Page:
Last fall, EMV® technology was introduced in the U.S. in efforts to combat fraudulent card-present transactions and to shift the U.S. marketplace toward a more secure payment model. The arrival of EMV started a new set of standards set in place regarding payment fraud and liability, causing major disruption for merchants and key payment players. Many merchants were not compliant by the liability shift date and have struggled with EMV adoption even a year later.
There will soon be a new disruption regarding EMV integration, as gas stations must become EMV compliant by October 2017. How will gas stations respond to EMV technology and what challenges will they face regarding the EMV process?
Perhaps the most prominent challenge gas stations will face with integrating EMV is re-wiring all the connections at every gas pump. Currently, gas pumps are connected with a two-wire, standard twisted pair connection. The bad news is that this form of wiring isn’t fast enough for EMV transactions due to the slow bandwidth communications. In order to process EMV transactions properly, all retail fuel merchants will have to upgrade their wiring equipment to the needed Cat 5/6 wiring that will support Ethernet connectivity.
Another major issue gas stations will face is the certification of all new EMV pumps conducted by state officials. Not only will these upgraded pumps need to be tested to make sure they are charging and distributing properly, but will also have to be re-certified – both of which are expensive and could take significant time to complete. Experts predict that these nationwide gas pump upgradescould cost around $6 billion and the upgrade cost for a single pump to be around $17,000.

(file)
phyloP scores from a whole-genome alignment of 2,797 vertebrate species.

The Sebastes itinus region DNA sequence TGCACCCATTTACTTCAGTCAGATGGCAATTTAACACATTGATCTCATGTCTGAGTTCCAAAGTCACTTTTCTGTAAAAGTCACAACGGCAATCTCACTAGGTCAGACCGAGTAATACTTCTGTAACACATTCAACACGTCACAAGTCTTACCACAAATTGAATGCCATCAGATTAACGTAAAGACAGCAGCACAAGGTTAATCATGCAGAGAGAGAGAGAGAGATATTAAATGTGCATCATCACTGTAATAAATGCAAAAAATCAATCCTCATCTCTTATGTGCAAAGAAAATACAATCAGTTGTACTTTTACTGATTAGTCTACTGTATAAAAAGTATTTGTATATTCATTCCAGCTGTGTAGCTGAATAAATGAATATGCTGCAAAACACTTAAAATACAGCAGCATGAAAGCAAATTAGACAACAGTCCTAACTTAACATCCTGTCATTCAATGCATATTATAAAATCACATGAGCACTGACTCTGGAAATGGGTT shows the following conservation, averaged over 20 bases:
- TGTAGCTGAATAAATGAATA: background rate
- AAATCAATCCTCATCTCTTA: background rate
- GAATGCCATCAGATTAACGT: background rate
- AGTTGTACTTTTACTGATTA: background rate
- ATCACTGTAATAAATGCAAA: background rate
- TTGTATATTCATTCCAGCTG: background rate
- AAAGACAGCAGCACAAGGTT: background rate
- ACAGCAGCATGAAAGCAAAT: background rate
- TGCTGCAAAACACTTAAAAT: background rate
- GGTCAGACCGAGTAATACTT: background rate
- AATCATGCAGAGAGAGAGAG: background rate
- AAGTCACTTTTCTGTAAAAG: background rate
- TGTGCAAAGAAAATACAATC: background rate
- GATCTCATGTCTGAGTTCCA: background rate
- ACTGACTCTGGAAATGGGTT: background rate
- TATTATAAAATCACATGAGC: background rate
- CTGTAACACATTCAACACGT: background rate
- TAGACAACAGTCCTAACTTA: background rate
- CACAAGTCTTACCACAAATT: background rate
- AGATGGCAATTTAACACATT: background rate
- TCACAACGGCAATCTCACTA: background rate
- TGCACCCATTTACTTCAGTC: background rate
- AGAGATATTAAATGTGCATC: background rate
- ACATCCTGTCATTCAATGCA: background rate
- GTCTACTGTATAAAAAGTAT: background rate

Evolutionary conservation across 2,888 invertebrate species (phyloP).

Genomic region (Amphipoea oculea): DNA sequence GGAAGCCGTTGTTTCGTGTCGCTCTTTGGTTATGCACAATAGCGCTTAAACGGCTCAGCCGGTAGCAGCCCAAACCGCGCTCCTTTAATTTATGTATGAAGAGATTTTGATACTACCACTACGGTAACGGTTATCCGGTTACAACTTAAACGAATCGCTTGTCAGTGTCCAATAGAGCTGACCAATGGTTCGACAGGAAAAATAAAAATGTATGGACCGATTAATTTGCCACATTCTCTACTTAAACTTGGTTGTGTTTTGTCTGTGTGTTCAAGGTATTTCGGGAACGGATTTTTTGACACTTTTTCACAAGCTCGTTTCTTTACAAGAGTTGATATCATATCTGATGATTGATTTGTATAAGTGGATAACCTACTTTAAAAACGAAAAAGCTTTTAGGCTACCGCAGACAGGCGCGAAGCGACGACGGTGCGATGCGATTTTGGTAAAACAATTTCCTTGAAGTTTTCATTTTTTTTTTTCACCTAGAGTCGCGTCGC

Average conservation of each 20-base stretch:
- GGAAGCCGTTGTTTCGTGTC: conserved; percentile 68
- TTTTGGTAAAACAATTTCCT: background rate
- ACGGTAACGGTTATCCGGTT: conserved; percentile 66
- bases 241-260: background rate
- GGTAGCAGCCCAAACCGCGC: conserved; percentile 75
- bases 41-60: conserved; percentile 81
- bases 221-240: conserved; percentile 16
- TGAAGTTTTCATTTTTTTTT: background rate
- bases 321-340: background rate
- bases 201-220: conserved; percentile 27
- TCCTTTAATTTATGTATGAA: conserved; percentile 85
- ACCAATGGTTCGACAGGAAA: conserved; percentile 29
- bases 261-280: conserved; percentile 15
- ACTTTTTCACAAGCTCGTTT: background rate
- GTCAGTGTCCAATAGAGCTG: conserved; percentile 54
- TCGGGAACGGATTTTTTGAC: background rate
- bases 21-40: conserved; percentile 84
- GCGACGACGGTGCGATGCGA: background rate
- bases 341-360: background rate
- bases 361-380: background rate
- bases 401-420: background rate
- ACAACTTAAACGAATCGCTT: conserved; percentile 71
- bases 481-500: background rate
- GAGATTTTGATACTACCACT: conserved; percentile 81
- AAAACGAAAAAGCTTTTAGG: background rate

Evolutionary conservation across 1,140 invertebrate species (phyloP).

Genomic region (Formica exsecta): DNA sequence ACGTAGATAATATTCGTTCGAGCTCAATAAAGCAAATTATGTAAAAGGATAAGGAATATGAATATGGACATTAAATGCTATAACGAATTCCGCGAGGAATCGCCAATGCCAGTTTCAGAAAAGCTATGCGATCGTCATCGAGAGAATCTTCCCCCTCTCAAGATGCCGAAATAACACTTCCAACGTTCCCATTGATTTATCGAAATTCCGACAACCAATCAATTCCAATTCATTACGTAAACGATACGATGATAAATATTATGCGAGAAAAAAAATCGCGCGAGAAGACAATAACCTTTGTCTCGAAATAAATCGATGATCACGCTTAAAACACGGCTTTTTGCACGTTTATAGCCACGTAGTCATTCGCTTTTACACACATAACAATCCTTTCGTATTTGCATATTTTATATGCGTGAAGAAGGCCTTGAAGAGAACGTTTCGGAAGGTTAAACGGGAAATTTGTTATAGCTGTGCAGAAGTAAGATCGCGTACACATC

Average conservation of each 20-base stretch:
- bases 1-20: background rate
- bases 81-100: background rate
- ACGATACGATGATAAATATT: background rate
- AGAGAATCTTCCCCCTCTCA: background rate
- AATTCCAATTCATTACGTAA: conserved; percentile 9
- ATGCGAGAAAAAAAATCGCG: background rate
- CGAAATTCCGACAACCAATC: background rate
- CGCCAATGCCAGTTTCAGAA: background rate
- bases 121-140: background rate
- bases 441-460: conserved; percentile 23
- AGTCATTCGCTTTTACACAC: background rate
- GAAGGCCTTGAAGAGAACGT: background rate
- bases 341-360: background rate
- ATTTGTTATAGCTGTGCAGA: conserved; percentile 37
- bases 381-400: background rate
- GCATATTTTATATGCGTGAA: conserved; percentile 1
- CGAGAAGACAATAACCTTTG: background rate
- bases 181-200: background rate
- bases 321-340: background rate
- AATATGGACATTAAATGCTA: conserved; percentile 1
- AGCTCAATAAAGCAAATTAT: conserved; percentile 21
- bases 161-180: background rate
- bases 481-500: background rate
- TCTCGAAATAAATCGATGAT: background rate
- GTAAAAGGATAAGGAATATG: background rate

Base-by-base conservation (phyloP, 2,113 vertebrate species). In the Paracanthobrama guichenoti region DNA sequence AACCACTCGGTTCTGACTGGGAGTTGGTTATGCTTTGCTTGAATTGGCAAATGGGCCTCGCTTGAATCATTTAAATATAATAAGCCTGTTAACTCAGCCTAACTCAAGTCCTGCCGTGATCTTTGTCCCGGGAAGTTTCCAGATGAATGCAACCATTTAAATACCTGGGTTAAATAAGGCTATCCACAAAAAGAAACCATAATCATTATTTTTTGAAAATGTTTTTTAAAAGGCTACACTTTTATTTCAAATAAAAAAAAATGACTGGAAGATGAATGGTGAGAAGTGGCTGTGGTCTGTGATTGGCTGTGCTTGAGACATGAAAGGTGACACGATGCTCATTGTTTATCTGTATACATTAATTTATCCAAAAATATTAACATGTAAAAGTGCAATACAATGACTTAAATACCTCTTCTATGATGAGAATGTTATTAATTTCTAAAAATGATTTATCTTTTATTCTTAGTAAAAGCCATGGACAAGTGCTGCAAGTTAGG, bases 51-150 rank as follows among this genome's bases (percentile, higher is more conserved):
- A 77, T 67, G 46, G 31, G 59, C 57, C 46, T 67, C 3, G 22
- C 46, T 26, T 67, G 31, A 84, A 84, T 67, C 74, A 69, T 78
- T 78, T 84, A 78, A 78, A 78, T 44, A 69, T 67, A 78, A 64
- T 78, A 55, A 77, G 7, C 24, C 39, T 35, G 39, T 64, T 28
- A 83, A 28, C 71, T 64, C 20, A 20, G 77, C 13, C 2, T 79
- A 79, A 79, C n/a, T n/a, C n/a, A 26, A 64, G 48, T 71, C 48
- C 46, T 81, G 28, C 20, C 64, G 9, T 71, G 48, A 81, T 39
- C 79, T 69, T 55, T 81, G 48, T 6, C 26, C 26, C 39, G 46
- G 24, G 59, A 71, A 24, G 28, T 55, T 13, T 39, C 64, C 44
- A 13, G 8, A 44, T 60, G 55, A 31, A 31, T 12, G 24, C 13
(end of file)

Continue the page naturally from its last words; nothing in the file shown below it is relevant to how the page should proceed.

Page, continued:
"It's an economic calculation for the merchant," said Jason Oxman, CEO of The Electronic Transactions Association. "It's a lot harder to replace a gas pump."
Gas stations also face the problem of having less available gas pumps for customers to use while the upgrades take place. This could cause many gas stations to lose profit, as customers will take their business elsewhere where more pumps are readily available.
Gas stations did not have to meet the original October 1, 2015 deadline like other merchants due to the hefty price it will cost them to upgrade all their pumps.
“Self-service gas pumps — formally known as ‘automated fuel dispensers’ — were given this extension because upgrading gas pumps is far more expensive than upgrading normal in-store payment terminals,” says Sean McQuay, NerdWallet’s resident credit card expert and a former strategist at Visa. “This represents a huge gap in safety for any consumer that buys gas at self-serve pumps — or, in other words, nearly nine out of 10 Americans.”
Until gas stations incorporate EMV, both customers and merchants should be on alert for skimming devices at the pumps. Because EMV technology is nearly impossible to scam, fraudsters are taking the work they committed at card-present locations in-stores and are now targeting ATMs, gas pumps, and online websites that currently do not have EMV functionality. To prevent fraud from happening, gas stations should incorporate EMV-compliant pumps as soon as possible despite the temporary drawbacks that may occur during the upgrade process.
"From a criminal perspective, that window of opportunity is shrinking," said Jared Drieling, business intelligence manager at payment data analysis firm The Strawhecker Group. "There's going to be a rush to get those updated."
As the liability shift gets closer, the pressure to become EMV-compliant will become a reality for gas stations. Although there are expected obstacles to arise, the long-term payoff of becoming compliant will be worth it for gas stations in order to keep their business and their customers safe from fraud.